“Bones. Well, I wanted my car keys back so we sort of snuck over there to see if we could.. .kind of.. .get in.” Randy smiled sheepishly.
Fisher said, “So, in other words, you were going to break into his house.”
“Well, he took my keys!”
“That still doesn’t constitute breaking and entering,” Lee said.
Addressing Thad, Lee asked, “So how are you involved in all this, sir?”
“Well, last night I was on my way over to try and stop the noise, and so was my neighbor Brent Neilson, who lives across the street and one house down to the west. But, when we saw the stranger headed over there we stayed in our yards, and yes, we did see what happened, pretty much as Randy explained it. But, as for this creeping around business, I am not a part of that at all. I never knew about it.”
“That’s right,” Worm said, “he never knew about it.”
“Ok, time is running short. It’s pushing one in the morning, and we still don’t really know the nature of this call. If someone is in danger, we need to know right now.” Fisher said.
“Ok,” Randy said. “We snuck over to the house and hid by the cellar door, listening for any signs of life.”
Lee asked, “And it was just you and the other guy known as Bones, right?”
“Right. The cellar door was locked, so we went around back, where there were some basement windows down in window wells. I jumped down into one and cupped my hands against the glass, but I couldn’t see anything. He’s got the basement windows spray painted black or something. Even though the house is very old, those windows were storm windows probably installed in the last year or so. Anyway, the window slid right open, and I used a pocket knife to get the screen off. I’ll tell you what, the smell in that house is horrible, like something died.”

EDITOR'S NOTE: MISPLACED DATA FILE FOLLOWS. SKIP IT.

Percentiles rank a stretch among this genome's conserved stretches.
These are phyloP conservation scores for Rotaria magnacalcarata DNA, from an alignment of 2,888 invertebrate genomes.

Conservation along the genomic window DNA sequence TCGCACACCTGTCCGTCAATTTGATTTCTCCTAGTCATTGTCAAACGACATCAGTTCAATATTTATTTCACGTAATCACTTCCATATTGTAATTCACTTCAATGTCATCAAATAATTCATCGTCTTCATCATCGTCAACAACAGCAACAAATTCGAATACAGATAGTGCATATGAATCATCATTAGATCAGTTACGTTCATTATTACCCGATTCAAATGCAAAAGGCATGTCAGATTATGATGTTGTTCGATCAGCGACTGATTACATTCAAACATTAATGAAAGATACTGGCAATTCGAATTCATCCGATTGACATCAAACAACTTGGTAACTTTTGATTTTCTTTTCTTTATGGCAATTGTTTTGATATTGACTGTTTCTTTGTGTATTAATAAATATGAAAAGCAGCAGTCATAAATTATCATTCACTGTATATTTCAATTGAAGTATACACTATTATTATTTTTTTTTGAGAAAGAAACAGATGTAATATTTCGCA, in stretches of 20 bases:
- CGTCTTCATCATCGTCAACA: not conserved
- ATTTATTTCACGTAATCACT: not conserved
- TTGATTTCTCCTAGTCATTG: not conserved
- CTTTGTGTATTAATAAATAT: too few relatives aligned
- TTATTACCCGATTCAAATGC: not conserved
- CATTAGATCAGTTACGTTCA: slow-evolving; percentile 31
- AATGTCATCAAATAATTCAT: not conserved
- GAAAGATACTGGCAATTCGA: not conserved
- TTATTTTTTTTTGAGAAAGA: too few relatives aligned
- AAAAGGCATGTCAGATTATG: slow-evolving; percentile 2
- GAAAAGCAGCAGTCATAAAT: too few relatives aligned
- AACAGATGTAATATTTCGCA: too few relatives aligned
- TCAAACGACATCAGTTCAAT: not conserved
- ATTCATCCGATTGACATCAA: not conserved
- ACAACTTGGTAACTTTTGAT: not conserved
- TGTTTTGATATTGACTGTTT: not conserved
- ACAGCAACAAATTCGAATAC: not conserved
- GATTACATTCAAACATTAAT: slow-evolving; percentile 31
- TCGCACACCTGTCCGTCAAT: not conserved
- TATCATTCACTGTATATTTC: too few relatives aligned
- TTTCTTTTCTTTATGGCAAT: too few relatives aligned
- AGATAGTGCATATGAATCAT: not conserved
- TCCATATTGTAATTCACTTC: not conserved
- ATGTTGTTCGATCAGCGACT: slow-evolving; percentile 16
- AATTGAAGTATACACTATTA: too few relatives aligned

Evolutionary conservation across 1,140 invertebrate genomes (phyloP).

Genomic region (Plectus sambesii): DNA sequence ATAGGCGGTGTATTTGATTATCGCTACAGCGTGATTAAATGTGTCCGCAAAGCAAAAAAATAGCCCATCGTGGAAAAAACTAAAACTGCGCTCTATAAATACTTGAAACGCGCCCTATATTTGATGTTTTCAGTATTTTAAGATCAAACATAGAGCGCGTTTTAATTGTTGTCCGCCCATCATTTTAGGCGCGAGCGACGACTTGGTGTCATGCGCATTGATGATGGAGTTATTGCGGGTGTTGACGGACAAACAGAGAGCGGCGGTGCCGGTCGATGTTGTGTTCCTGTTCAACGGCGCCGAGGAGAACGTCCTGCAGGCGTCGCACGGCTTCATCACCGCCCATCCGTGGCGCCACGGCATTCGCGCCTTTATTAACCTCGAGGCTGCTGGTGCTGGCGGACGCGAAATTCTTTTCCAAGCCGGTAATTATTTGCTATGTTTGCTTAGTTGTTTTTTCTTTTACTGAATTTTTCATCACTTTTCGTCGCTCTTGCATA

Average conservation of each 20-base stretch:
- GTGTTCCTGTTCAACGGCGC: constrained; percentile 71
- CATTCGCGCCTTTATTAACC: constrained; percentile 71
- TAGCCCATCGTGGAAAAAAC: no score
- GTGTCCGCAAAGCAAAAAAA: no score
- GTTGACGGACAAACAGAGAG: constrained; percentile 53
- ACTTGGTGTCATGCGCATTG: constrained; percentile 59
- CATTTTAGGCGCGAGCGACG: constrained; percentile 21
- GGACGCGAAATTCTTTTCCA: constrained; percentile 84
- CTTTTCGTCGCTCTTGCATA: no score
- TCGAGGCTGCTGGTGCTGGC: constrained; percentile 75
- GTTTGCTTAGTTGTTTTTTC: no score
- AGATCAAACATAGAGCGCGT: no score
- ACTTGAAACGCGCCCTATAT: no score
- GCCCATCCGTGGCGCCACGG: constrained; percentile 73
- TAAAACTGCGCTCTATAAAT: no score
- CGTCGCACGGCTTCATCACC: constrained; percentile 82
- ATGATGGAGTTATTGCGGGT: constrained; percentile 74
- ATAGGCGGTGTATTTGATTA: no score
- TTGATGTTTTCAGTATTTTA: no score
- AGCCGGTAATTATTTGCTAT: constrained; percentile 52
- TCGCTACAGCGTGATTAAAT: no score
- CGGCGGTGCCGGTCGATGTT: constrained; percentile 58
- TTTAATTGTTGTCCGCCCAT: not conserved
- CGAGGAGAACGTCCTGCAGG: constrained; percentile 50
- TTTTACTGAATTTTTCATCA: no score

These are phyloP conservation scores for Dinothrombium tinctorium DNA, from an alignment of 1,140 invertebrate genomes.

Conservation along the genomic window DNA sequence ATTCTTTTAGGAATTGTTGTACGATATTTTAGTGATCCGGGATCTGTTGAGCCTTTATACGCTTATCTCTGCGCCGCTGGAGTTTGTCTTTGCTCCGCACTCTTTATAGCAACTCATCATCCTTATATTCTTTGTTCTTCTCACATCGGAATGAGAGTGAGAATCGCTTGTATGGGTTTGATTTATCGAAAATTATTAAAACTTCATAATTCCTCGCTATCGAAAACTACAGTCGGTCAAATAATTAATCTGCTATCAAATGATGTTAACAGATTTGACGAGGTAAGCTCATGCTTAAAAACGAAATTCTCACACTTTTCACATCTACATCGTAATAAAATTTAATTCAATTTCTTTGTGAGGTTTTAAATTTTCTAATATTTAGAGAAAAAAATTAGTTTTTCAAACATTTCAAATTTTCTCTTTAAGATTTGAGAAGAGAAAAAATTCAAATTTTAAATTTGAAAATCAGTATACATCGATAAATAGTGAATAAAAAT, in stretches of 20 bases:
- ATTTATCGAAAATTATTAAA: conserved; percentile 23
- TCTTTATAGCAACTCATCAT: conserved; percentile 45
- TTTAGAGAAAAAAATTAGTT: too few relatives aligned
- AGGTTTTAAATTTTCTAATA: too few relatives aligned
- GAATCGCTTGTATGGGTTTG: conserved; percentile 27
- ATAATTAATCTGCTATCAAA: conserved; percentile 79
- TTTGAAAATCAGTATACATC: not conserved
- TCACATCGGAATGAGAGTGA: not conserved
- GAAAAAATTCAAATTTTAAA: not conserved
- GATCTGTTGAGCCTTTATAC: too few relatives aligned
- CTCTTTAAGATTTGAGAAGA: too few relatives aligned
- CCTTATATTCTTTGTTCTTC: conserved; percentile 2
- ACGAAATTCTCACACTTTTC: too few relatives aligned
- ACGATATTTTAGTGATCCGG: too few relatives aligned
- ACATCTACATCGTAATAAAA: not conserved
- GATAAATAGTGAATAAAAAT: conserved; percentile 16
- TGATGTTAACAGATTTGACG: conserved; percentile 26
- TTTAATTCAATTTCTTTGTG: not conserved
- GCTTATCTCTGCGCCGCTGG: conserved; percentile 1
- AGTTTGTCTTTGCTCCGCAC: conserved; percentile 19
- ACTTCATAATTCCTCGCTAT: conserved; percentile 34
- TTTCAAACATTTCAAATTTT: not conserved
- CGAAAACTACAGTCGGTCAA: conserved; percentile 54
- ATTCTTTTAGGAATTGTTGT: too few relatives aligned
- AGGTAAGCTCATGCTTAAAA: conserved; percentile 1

“Let’s not jump to conclusions,” Fisher said.
“He’s right, though,” Thad said. “Went I went over there yesterday to apologize for the loud noise, 1 smelled it, too. Like dead mice.”
“Yeah, like dead mice,” Randy said. “But I was too big to fit through the window, so Bones lowered himself into the cellar, bumping into things as he moved around in the dark. Then he came back to the window and said he couldn’t find a thing in the dark. I’m told him to go find a light bulb with a string hanging from the ceiling or something. So, he took another look again.
“Then he suddenly said something like ‘What the fuck is that?’, and a dim light came on from somewhere in that cellar, and Bones shrieked. Bones is not like that. He doesn’t yell or scream or freak out over things. It’s his nature. Then the light went out again, and Bones was at the window yelling, ‘Run! Quick, run. Go call the-‘ He had blood on the side of his face. And this hand grabbed his face from behind, this long thin hand with long black fingernails, and raked it across his face. Even in the dark, I could see blood pouring from everywhere. Well, I didn’t want to run just yet, I wanted to help Bones. But whoever than man was, he tossed Bones aside and stared at me as if I was next. I swear to God, I have never seen a scarier face in my life! And it’s like I told my other friends, he looked like a ravenous dog. Then, I ran like hell, and I swear, he must have flown out of that window or something, because something tried to grab my leg. I made it home and told Tim and Worm what happened, and we weren’t quite sure what to do, so we came over here to Thad’s.”